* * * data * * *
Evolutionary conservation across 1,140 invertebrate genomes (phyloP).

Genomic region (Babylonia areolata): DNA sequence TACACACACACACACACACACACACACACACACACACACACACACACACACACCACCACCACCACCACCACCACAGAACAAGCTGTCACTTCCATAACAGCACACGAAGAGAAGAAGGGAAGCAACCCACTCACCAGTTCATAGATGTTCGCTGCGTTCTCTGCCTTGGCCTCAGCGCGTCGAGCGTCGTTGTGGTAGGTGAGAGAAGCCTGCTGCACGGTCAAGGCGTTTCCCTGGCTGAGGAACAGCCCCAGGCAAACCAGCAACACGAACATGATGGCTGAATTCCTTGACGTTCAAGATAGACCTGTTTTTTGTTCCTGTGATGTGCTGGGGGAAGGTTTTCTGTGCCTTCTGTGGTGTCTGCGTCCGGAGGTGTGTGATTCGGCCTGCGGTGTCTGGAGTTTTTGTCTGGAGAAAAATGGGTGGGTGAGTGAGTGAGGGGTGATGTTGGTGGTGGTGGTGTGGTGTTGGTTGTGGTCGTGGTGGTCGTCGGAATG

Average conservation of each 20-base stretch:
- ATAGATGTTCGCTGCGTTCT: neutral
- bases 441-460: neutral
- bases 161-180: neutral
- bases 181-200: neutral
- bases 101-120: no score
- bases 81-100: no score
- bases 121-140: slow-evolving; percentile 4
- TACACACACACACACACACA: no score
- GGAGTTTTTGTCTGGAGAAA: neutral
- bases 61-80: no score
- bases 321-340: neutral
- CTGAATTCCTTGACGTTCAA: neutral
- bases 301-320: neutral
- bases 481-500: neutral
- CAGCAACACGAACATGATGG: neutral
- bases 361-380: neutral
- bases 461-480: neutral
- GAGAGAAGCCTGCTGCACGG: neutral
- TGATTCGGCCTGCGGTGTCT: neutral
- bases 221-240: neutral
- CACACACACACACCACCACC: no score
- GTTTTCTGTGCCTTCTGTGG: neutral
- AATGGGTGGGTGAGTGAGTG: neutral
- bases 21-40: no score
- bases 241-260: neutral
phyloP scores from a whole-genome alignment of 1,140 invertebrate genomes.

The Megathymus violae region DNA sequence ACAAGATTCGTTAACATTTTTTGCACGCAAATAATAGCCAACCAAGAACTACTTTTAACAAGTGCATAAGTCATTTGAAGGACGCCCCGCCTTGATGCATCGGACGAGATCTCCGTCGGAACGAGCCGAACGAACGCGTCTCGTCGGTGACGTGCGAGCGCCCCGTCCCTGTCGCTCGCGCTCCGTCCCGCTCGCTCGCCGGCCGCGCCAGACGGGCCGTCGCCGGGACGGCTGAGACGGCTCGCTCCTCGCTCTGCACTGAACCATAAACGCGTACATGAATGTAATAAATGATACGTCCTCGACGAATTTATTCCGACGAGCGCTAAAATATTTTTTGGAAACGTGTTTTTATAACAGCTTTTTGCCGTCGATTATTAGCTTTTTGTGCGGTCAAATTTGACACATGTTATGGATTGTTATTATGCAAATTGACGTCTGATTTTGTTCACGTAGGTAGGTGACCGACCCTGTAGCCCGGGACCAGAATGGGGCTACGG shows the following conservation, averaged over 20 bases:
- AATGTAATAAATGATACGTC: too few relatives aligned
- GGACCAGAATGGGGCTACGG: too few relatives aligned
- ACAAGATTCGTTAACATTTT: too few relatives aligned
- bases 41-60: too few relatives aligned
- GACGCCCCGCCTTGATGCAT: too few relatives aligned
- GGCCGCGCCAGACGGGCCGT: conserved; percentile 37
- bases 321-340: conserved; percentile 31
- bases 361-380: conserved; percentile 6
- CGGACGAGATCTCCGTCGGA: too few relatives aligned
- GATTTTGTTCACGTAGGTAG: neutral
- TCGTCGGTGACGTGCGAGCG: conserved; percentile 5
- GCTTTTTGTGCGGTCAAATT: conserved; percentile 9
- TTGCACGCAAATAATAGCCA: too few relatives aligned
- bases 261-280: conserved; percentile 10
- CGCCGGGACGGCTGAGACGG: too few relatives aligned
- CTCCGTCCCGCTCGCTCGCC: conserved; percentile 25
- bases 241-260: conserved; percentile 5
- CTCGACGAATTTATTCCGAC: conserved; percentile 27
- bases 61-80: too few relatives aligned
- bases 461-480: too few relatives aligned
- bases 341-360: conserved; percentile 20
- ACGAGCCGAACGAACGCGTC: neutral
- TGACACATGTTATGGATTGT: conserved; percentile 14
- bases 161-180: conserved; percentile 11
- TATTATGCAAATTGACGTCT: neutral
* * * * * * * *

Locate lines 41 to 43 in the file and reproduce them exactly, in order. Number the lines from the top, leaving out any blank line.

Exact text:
- TCGTCGGTGACGTGCGAGCG: conserved; percentile 5
- GCTTTTTGTGCGGTCAAATT: conserved; percentile 9
- TTGCACGCAAATAATAGCCA: too few relatives aligned